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Takeaway from the the Quad foreign ministers meet–unrelenting pressure on China

Australian Prime Minister Scott Morrison meets the foreign ministers of the four Quad countries (Photo: MEA)

The fourth meeting of the Quad foreign ministers was held in Melbourne on February 11.  It is a testament to the importance that the Quad members viz Australia, India, Japan and the US attach to this grouping that the foreign ministers of the last three countries invested the time, effort and energy to travel to Australia for the meeting. This was the third in-person meeting between the Quad foreign ministers, the first two having taken place on the sidelines of the UN General Assembly in 2019, and, in Tokyo in the dying months of the Trump Presidency in October, 2020. The fourth meeting between the Quad ministers was a virtual interaction organised by the US Secretary of State Antony Blinken in February, 2021, within a month of assumption of office by President Joe Biden.

India can assume quite some credit for the rapid advance and momentum that the Quad has registered in recent years. India is the only country amongst the Quad that shares a long 3,488 kms land boundary with China. The ostensible reason for the coming together of the Quad after a hiatus of about 10 years was the aggressive and coercive stance of China in the South and East China Seas as well as its belligerence against countries of the Indo-Pacific region including India. It was speculated at the time of Chinese intrusions in Doklam in 2017 and in Eastern Ladakh in 2020 that China was expressing its displeasure at India’s growing closeness to the US. However, it is precisely China’s actions over the last few years in the region that have been instrumental in providing greater energy and oxygen to the Quad and also to the launch last year of AUKUS (Australia, UK, US) partnership in the security and defence domain.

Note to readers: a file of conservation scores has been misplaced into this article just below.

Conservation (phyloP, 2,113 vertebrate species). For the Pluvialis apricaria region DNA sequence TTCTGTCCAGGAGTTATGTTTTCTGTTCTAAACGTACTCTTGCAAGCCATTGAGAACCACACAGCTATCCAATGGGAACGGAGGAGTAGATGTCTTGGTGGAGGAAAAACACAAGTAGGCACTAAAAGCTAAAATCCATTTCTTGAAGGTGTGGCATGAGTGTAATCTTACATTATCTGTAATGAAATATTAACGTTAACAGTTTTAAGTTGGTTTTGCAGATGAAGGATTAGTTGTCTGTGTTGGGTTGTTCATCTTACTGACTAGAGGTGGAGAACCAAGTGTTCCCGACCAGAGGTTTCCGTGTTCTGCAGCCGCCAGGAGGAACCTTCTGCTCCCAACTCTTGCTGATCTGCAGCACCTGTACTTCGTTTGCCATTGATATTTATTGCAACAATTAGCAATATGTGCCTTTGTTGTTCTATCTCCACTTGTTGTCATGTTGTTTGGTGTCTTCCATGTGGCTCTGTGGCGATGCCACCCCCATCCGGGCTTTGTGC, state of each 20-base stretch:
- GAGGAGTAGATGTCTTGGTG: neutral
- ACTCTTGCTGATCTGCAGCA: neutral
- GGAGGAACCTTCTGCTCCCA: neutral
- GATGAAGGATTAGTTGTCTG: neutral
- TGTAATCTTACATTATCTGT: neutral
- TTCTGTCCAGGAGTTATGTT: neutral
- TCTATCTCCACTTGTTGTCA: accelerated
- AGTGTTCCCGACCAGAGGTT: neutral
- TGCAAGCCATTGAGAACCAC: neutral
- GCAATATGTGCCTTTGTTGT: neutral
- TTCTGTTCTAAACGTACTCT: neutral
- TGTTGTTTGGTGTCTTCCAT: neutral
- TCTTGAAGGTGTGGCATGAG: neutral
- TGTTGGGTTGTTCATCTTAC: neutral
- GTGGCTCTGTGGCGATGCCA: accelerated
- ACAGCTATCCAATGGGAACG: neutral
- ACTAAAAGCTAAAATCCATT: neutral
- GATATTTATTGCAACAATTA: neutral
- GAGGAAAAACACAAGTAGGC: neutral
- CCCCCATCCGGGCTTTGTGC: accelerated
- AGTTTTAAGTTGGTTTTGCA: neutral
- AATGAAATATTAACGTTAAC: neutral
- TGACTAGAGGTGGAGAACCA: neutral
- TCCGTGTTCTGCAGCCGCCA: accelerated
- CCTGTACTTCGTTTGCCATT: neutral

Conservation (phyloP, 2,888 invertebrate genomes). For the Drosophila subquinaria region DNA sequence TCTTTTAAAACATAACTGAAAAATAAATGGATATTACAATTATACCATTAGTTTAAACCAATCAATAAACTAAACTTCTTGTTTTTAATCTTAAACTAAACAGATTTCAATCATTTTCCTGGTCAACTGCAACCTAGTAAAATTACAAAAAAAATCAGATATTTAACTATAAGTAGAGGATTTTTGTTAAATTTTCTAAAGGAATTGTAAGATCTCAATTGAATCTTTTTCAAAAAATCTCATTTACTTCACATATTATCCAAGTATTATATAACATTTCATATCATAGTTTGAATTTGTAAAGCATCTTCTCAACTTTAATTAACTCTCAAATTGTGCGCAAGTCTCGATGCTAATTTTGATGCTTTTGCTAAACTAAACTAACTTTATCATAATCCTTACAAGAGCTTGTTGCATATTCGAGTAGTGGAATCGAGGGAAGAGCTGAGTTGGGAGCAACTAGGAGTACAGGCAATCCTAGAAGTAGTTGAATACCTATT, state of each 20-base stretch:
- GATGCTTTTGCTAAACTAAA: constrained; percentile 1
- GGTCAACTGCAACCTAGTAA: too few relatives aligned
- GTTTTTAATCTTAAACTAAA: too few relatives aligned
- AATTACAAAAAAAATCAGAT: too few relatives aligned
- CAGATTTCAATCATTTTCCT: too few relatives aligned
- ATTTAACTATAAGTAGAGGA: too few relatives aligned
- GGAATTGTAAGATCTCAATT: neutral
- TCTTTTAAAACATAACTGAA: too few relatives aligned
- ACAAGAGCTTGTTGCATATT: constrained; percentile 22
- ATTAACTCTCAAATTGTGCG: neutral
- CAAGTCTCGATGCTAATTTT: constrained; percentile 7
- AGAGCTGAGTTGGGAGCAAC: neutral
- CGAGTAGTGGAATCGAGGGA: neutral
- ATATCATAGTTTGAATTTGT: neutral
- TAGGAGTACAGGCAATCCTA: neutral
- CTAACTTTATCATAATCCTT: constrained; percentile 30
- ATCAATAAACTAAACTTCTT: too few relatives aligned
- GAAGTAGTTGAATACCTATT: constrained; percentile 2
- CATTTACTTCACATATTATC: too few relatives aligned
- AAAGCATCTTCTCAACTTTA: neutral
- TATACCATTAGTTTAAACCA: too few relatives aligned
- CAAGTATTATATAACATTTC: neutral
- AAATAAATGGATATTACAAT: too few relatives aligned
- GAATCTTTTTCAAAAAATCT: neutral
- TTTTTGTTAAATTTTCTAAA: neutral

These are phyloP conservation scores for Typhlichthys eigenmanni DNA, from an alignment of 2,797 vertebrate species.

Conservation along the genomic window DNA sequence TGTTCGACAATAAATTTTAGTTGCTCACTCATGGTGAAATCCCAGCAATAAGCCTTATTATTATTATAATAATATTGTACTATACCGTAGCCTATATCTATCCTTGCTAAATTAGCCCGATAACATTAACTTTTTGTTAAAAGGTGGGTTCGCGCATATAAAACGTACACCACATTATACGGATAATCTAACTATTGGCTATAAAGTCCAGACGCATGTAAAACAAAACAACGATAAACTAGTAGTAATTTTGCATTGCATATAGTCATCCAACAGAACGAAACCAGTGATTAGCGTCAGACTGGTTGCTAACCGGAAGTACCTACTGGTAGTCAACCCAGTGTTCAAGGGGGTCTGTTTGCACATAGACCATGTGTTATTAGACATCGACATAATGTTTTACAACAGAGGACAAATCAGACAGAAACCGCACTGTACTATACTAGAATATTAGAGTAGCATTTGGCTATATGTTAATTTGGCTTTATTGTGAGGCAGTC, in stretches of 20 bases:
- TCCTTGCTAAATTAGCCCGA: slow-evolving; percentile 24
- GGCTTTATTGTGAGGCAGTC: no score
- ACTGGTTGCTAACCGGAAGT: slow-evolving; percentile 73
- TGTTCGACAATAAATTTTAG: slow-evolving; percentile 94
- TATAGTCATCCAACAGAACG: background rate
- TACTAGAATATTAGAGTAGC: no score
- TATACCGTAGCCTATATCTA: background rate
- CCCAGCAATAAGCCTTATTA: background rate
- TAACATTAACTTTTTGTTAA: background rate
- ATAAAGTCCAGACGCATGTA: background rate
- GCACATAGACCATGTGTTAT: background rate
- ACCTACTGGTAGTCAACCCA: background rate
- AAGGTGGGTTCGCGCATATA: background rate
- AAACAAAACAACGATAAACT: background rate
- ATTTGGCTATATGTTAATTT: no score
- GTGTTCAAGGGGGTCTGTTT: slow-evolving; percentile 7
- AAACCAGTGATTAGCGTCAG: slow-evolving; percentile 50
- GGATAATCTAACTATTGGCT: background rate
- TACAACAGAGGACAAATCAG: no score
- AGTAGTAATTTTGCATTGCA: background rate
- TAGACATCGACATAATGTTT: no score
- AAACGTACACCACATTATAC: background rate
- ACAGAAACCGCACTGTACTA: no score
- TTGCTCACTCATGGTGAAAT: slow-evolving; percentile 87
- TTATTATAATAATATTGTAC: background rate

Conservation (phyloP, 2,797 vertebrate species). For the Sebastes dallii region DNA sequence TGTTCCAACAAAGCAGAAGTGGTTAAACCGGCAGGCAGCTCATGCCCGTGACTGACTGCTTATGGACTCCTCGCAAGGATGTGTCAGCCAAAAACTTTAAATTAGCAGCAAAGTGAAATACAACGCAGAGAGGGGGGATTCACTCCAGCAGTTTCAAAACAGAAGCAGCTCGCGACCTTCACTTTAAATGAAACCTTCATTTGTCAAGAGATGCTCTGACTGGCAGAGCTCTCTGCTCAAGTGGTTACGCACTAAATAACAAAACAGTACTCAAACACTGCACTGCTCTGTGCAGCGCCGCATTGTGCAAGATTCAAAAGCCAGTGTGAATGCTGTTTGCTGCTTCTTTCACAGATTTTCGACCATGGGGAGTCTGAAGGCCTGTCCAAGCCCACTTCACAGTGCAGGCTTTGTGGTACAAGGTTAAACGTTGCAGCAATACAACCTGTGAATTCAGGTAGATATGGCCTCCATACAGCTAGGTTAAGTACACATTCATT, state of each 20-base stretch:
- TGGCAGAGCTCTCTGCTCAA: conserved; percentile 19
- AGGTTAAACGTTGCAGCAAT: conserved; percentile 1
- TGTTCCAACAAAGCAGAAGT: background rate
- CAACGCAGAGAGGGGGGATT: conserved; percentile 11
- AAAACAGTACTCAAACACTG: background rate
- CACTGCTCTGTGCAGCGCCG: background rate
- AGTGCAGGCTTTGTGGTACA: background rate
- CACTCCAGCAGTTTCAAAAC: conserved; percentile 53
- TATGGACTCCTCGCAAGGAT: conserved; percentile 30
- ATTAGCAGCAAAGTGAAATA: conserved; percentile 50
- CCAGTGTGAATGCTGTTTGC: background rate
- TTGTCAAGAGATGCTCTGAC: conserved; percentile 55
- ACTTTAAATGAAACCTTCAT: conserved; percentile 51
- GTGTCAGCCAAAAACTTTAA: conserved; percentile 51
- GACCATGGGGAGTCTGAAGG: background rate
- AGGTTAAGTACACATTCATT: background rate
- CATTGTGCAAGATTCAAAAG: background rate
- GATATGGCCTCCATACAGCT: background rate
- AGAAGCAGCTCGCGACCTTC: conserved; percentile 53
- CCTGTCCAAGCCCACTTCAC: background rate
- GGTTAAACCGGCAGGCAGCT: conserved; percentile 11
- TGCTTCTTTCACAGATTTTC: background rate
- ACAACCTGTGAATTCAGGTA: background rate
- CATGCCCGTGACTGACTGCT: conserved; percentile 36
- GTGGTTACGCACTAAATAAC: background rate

The pace at which the Quad has evolved over the last four years is quite extraordinary. The second incarnation of the grouping was launched on the sidelines of the East Asia Summit in Manila, Philippines in November, 2017 during the visit of the then US President Donald Trump along with leaders of the other three countries. For the first few years, discussions took place on the margins of major international meetings and conferences at Joint Secretary/ Director General level. These meetings were upgraded to the foreign minister level in September, 2019 in New York. The grouping has not looked back since then.

External Affairs Minister S Jaishankar addresses the Australia India Chamber of Commerce (Photo: MEA)

When Biden became President last year, there was concern whether he would accord the same priority and attention to the Quad and to China as his predecessor had done. It was thought that since the revival of the Quad was a Trump initiative, Biden might not wish to associate himself with it. Biden, however, surprised everyone by doubling down on his support for the Quad. He organised the first virtual Summit between the Quad leaders in March, 2021 followed by the first in-person meeting in Washington DC in September last year. Holding two Summits of a multilateral or regional grouping within a year is truly exceptional. By arranging these Summits in 2021, Biden sent out a strong message that the US is fully invested in the Quad objectives as well as in implementation of the decisions.

This time, the  Quad foreign ministers meeting focused on the implementation of the decisions taken since the first Summit in March last year. Issues that have occupied the greatest attention of the Quad leaders over this period are the production and supply of Covid-19 vaccines, dealing with the climate change challenge, collaboration in critical and emergent technologies, and others like maritime domain awareness and security, infrastructure, Humanitarian Assistance and Disaster Response (HADR), education, counter-terrorism, cyber security, infrastructure, peaceful use of outer space, education, countering disinformation and others.

All these issues find considerable space in the Joint Statement issued on conclusion of the meeting. The ministers appear to have realised that time for general omnibus statements and pronouncements is over and it was essential to demonstrate action on the ground to inspire confidence and trust of the international community in the grouping. The ministers have been largely successful in achieving this objective. In addition, without naming China or Pakistan, the statement expresses its strong condemnation of their activities in the maritime domain (in the case of China) and terrorism (for Pakistan).